For Release: May 19, 2005
Sarah Taylor (202) 633-3081
National Zoo Scientists Lend Expertise to Puerto Rican Biologists
Smithsonian scientists from the National Zoo's Conservation and Research Center in Front Royal, Va., will travel to Puerto Rico this month to teach Puerto Rican biologists how to use satellite images and Geographic Information Systems to protect and monitor the habitats of endangered or threatened species on the island. From May 28 until June 9 at the Metropolitan University in San Juan, program fellows from various Puerto Rican universities and local and federal natural resources management agencies will learn how to radio track animals and use satellite imagery and mapping techniques, through a specially designed Spanish-language course, developed in collaboration with the University of Puerto Rico's Center for Research Excellence in Science and Technology-Center for Tropical Applied Ecology and Conservation.
The program will combine conservation Geographic Information Systems (GIS) and satellite mapping in the laboratory with field work in the Bahia de Jobosa marine nature reserve on Puerto Rico's south coast. Students will conduct vegetation surveys of the reserve; use radio tracking to determine the home ranges of reserve animals; and then use GIS programs to combine information from the field studies with satellite and aerial images to determine the animals' habitat preferences.
Puerto Rico, like many Caribbean islands, is suffering from the environmental consequences of rapidly growing populations. Development is taking its toll on many endangered animals and plants. Many of these changes are not noticeable until serious damage is done. Increased erosion, changing climate, disappearance of once-common animals and plants are among the early warning signs. GIS methods, such as combining satellite maps with radio tracking data, help scientists identify and monitor these habitat changes and develop better management techniques for endangered species.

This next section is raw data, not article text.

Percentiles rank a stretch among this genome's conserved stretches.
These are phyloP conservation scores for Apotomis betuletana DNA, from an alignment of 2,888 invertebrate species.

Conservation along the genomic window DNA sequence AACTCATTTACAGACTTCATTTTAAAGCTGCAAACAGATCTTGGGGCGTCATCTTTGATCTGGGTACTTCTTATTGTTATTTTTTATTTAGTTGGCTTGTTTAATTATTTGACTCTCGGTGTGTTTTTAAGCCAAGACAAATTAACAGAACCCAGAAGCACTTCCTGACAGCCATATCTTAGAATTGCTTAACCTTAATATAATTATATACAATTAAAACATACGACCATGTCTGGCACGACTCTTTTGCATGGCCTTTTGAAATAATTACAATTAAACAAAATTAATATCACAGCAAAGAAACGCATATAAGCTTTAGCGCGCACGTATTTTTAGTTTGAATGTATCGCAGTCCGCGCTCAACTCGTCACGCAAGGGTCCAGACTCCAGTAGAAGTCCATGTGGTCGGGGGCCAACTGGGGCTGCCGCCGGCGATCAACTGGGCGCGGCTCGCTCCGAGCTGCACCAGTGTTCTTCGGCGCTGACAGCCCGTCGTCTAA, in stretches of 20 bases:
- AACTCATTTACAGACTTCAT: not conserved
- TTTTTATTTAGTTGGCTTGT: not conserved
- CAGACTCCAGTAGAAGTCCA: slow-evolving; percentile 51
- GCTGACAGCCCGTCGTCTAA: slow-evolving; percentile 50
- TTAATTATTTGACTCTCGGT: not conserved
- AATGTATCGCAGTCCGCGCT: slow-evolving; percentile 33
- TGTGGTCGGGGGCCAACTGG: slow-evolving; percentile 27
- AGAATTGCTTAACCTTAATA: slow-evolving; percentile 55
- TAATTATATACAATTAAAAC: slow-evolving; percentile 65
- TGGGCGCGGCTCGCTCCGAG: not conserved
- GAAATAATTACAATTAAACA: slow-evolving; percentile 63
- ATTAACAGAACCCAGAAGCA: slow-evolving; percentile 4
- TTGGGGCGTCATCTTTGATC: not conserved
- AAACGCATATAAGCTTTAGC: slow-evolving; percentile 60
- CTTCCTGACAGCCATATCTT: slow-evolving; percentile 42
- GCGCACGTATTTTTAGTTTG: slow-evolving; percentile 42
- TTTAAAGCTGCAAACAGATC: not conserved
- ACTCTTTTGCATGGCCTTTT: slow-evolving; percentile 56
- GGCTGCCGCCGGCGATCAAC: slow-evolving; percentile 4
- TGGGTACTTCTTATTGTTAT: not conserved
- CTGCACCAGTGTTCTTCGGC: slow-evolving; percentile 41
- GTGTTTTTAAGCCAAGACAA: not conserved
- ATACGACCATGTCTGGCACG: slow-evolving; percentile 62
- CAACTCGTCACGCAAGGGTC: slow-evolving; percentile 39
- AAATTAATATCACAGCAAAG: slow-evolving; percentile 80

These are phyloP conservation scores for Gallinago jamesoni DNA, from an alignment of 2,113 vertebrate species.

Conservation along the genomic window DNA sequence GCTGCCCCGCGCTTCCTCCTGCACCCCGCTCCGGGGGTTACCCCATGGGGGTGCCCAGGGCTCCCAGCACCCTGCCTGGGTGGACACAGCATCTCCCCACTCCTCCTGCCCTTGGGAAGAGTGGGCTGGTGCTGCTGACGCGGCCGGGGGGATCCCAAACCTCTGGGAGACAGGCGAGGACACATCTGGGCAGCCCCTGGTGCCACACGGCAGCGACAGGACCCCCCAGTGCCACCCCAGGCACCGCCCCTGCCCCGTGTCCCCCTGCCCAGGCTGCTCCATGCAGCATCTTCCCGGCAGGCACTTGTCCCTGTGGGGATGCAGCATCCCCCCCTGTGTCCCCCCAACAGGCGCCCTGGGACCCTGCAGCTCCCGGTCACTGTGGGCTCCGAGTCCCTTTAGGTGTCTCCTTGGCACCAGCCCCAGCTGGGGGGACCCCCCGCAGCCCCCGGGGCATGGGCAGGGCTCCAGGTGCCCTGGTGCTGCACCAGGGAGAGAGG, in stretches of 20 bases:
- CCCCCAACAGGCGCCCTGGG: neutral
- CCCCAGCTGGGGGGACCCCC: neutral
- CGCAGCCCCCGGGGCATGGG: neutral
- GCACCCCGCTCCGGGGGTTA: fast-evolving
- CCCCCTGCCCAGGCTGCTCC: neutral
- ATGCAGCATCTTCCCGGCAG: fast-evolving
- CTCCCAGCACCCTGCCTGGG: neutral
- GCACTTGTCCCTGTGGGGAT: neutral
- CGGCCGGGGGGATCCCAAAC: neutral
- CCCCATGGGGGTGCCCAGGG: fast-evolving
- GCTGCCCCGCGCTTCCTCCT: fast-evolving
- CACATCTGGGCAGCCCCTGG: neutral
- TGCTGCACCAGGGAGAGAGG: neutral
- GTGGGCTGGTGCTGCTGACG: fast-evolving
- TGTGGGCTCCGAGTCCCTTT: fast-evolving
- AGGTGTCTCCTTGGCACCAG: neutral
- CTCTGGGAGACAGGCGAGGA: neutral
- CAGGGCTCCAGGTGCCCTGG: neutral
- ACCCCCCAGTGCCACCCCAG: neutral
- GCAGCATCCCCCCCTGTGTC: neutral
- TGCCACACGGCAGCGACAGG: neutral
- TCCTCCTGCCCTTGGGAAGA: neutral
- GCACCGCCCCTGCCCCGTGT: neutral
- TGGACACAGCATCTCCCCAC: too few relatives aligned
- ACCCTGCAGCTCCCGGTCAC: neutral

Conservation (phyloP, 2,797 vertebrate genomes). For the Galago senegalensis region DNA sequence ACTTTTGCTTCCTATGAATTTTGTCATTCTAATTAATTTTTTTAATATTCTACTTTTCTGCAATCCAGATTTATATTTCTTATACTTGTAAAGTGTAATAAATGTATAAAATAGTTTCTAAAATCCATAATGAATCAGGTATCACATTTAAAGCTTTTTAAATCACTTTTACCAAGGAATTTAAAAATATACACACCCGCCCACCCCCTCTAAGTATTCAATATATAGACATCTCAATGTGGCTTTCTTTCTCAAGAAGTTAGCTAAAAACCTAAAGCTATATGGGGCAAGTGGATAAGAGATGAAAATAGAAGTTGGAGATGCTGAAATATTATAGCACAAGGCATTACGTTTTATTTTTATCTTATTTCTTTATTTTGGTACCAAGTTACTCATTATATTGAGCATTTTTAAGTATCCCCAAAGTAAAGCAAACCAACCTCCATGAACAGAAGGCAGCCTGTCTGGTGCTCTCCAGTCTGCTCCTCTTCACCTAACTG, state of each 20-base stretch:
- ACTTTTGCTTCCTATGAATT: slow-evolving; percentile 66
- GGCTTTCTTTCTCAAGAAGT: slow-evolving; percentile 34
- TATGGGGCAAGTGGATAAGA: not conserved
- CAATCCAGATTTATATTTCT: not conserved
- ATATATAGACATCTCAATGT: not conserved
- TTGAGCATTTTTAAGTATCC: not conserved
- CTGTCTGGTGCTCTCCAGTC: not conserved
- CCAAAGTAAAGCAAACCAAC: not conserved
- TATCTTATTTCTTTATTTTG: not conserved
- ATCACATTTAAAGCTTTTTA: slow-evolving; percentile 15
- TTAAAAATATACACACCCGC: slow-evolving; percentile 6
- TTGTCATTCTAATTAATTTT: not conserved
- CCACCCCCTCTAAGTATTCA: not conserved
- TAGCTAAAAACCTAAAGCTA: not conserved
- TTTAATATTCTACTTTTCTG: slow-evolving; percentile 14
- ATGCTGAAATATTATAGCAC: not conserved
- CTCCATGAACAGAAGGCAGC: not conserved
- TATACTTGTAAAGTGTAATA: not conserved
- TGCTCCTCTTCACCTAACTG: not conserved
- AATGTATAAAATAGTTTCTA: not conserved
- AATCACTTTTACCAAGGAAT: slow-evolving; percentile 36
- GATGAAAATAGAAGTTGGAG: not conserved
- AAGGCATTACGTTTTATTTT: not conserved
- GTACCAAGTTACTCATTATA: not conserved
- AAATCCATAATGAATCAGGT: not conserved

After the training course, the fellows will apply their newly learned skills in GIS to their own research addressing significant conservation issues. These include conservation of critical mangrove ecosystems that protect the island; studies of how hurricanes affect boa populations; and effects of urbanization on the Puerto Rican Harlequin butterfly.
The GIS training program was developed with the University of Puerto Rico's Center for Research Excellence in Science and Technology-Center for Tropical Applied Ecology and Conservation (CREST-CATEC) and the U.S. Department of Agriculture's International Institute for Tropical Forestry. Major funding for the course was provided by the Latino Initiatives Pool, which is administered by the Smithsonian's Center for Latino Initiatives.
The GIS course was developed at the Conservation and Research Center by National Zoo scientist Peter Leimgruber. The Center's Catherine Christen and Marcela Suarez-Rubio, along with students from University of Puerto Rico, have adapted the curriculum to address the unique conservation needs and wildlife management in Puerto Rico and the Caribbean.
The course designed for Puerto Rico is one of many offered by the National Zoo's Conservation and Research Center. The Center will offer scientists low-cost, Spanish-language GIS courses at the Front Royal, Va., facility in August and September this year.